Wednesday, August 10, 2011

Auf Wiedersehen

About a year ago, I started this blog. And what a year it's been! To recap, I:

1. quit smoking (Yay for me!)
2. got pregnant after believing I never would
3. had a kid

I had originally wanted to write only about snarky, tongue-in-cheek life observations like these, but they really take a LOT of time to create, what with all the pictures and editing and whatnot. Humph.

I wanted a place to vent about minor social frustrations like these.

I also wanted to have a way to get stuff off my chest, have a forum for conversing about semi-deep thoughts and/or personal stuff like this.


I have a career as a full-time teacher in a public school. If you know anything about the state of public education in today's climate, you know educators are under a lot of pressure. Everything you hear (and more) is true. Summer is winding down and I'm about to undertake my 6th year of teaching.

But this time I'll be doing it as somebody's mommy.

I simply don't have the wherewithall to keep up a blog, a job, and be a good parent. In case you didn't already know, I'm pretty type-A. I'd like to get stuff done well, or not do them at all.

So with sadness and smiles I must say, "Goodbye" to my short stint as a blogger. I had really wanted so much more for my little slice of the internet, but maybe it's for another time.

I do have a feeling that I'll be seeing you again, though. :)

Wednesday, July 6, 2011

It's Like Groundhog's Day, Only a Thirty-Something Asian Woman Is Bill Murray

As you probably know, I'm a new mom. And while I love my kid and welcome the new addition to our family, I desperately miss two old friends that have disappeared with his arrival - the insides of my eyelids. Oh, eyelids! How you've comforted me, given me respite, and kept me happy my whole life. Will I ever see you again?

Like them eyelids, kid? I made those eyelids, and I demand you use them.

In recent Type-A personality attempts to start getting this kid on some kind of predictable schedule so that I can hang out with my two buddies again, I've begun documenting our activities so that I can create some kind of regular daily plan that works for the whole family. Mr. TBAIC's gotten a new work schedule as well, so circadian rhythms in this house have pretty much flown out the window. Everything worked great a few weeks ago. Our daily lives went something like this:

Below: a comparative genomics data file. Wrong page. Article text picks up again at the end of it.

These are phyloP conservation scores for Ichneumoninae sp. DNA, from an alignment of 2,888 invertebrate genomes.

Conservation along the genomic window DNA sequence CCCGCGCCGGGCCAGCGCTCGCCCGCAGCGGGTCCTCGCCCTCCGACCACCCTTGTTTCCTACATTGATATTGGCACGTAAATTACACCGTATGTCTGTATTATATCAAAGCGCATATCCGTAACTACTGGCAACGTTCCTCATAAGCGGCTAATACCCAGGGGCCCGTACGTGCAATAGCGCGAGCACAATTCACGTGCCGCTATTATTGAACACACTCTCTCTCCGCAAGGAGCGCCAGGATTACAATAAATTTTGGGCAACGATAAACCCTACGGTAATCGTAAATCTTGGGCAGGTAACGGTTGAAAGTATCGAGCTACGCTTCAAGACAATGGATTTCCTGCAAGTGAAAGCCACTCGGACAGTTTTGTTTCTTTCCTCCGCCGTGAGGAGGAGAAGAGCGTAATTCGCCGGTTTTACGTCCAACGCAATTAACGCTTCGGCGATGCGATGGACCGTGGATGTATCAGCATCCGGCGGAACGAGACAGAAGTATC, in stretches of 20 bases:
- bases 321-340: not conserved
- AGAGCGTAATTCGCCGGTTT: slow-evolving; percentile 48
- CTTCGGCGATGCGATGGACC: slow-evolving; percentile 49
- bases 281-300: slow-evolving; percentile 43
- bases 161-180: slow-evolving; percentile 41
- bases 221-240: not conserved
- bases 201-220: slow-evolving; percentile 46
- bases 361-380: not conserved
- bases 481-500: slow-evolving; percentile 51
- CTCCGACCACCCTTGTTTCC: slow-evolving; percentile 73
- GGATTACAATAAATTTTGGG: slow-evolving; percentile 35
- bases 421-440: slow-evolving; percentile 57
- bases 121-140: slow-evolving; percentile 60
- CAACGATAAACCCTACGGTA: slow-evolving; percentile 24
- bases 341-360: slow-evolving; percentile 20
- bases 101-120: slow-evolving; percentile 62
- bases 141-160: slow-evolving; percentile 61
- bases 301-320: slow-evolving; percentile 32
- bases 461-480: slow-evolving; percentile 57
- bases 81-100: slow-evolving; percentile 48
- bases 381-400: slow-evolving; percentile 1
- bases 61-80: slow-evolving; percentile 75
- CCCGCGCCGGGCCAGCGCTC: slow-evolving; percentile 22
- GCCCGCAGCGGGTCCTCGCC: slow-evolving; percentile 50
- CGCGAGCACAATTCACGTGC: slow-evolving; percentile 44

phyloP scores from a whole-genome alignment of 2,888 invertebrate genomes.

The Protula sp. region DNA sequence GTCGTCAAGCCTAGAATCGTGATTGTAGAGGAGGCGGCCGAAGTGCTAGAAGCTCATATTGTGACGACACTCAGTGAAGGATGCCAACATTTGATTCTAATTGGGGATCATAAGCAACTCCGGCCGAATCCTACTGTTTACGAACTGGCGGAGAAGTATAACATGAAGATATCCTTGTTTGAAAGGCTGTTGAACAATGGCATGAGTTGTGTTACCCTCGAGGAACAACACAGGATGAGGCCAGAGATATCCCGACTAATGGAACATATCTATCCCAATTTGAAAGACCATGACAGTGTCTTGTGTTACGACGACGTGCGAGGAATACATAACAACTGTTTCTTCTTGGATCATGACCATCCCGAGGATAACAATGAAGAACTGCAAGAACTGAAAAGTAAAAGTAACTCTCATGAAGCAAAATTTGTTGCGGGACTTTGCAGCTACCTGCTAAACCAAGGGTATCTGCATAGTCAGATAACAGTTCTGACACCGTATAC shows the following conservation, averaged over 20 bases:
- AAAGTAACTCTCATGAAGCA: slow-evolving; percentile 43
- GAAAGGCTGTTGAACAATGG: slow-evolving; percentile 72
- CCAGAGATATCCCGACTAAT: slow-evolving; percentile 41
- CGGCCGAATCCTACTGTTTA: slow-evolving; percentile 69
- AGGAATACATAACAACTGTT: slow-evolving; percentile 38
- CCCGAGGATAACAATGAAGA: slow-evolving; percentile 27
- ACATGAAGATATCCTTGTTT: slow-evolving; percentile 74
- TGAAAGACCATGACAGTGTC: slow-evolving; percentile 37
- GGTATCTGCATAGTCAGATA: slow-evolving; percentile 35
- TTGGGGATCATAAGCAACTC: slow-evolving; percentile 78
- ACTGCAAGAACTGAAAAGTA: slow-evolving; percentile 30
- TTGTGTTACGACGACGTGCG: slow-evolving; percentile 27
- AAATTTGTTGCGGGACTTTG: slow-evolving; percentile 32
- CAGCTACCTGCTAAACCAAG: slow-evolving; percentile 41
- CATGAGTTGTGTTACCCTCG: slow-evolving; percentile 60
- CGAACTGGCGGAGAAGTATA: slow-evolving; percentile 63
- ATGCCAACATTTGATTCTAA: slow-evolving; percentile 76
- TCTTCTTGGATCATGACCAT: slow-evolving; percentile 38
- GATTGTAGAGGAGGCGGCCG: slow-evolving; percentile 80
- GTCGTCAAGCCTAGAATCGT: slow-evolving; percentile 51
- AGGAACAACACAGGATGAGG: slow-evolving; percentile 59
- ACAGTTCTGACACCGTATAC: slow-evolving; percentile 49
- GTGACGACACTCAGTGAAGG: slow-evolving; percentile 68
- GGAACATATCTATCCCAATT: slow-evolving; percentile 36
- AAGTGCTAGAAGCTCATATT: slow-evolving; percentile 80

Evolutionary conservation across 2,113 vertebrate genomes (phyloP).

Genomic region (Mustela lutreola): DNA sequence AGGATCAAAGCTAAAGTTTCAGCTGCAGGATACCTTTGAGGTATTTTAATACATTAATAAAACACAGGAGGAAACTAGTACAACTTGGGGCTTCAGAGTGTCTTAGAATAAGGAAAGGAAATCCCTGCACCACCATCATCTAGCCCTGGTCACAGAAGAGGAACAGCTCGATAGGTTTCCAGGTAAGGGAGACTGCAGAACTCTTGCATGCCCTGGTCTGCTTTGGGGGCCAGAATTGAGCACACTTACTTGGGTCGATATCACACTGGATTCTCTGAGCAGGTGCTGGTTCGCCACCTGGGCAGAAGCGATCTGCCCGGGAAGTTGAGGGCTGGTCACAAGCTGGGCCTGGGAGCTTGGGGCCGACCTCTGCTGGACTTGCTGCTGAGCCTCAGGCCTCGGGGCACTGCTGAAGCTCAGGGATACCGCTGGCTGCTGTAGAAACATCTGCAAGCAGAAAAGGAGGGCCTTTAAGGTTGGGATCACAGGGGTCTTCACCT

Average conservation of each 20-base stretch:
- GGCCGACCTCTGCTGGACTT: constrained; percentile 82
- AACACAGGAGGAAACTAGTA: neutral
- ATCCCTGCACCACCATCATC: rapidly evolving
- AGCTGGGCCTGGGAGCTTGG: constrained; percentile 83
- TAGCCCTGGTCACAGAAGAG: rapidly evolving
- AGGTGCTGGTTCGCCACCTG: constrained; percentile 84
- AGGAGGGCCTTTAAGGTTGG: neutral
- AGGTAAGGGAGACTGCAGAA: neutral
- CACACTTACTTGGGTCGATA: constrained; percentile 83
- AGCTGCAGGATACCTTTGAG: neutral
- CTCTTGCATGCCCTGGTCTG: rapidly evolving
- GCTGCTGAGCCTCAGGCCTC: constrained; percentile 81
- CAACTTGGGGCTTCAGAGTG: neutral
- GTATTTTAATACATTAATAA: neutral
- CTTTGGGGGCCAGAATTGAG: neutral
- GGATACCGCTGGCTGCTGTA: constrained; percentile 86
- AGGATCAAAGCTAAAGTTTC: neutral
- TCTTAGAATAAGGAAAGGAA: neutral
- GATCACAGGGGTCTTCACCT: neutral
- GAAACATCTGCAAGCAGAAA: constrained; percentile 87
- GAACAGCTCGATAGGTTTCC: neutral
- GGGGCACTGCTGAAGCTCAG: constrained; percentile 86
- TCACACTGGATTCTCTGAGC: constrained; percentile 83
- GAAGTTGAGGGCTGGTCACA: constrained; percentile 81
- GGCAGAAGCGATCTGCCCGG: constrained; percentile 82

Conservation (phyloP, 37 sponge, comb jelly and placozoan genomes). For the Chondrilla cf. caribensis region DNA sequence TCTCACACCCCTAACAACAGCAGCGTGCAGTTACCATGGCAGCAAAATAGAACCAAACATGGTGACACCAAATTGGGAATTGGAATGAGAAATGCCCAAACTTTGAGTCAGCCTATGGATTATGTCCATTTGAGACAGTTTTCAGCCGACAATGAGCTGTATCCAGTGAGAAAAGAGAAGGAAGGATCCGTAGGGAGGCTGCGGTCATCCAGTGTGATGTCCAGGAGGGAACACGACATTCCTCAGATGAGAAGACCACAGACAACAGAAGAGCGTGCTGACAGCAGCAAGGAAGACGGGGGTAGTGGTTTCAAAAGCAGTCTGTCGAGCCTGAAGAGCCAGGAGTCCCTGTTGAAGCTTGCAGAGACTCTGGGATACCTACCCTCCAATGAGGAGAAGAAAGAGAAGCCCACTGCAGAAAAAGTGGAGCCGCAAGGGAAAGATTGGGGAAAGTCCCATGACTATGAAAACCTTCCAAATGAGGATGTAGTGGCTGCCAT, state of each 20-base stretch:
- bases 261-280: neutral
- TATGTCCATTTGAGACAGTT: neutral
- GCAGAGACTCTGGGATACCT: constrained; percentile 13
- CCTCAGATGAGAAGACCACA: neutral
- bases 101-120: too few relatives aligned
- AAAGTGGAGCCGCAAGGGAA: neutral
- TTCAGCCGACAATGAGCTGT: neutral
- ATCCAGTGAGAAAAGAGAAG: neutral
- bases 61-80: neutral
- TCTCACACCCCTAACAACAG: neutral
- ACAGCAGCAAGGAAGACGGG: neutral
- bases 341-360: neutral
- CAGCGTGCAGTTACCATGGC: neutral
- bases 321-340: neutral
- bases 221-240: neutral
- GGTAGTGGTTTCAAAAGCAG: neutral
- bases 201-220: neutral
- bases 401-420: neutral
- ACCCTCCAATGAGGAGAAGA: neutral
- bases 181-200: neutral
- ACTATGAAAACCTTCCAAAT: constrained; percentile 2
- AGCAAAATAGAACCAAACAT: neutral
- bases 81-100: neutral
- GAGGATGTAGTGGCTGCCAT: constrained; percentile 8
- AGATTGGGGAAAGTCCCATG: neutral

6am: Kid eats.
7am: I eat.
7:30: Stroller walk around neighborhood.
8:00: I shower and breath a sigh of relief. Feed kid.
9 - 11: I do something productive around the house.
11: Kid takes a nap while I eat lunch and watch mindless tv.
1pm: Kid's awake! I feed him.
The rest of the afternoon was punctuated by play and other grown up productive stuff. Then, Mr. TBAIC awakes, we eat dinner, then settle in for the night.

Lately, my non-Gosselin's been particularly uninterested in that late morning nap, much to my chagrin. Oh he gets sleepy, don't get me wrong. But he fights it like crazy. Here's what yesterday's schedule looked like:

10am: Feed kid.
10:30: Lightly bounce in my arms on the exercise ball til his eyelids are sufficiently droopy.

It can strengthen your core AND lull a baby to sleep. Whodduhthunkit?
11am: Lay down gingerly in bassinet (we're trying to get him to sleep in one spot, now). Look at that face. What a little angel!
11:07: Kid cries. Bouncing part deux.
11:35: Lay down in bassinet ever so gently. Slowly, just a centimeter at a time, pull my arms out from underneath his sweaty little body. Do they make baby deodorant? Stand up and watch for signs of arousal. Take a deep breath and leave the room.
11:38: Kid cries, mommy curses quietly. Makes plans to chug a bottle of wine if, and when the child ever sleeps again. Repeat steps 1 and 2.
12:07: I have anxiously checked the time every 2 minutes or so since laying him down last. SCORE! Take THAT, baby! Right about now I'd be high-fiveing myself if it wasn't such a noisy activity.
12:10: "WAAAAAAAA!" Defeated, I trudge down the hallway.

This cycle basically repeated itself over and over again until around 2pm, no joke.

2pm: Eff the bassinet. He can sleep wherever he wants to. I put him in his swing. He sleeps like the dead until 5:15. I even vacuumed around him and he didn't wake up.

My saving grace. Oh, how I heart you.
Sound familiar to anyone? Is there a magic pill or something I can buy? Oh please God, tell me there's a magic pill....

Tuesday, July 5, 2011

I Want to Go to There

I've been thinking a lot about Hawaii lately.

Sadly, I did not take this picture.

Not too sure why. Even though I live in Florida, I'm not particularly beachy. I do, however, love a good waterfall, rain forest, and constantly moderate climate. Florida has none of these.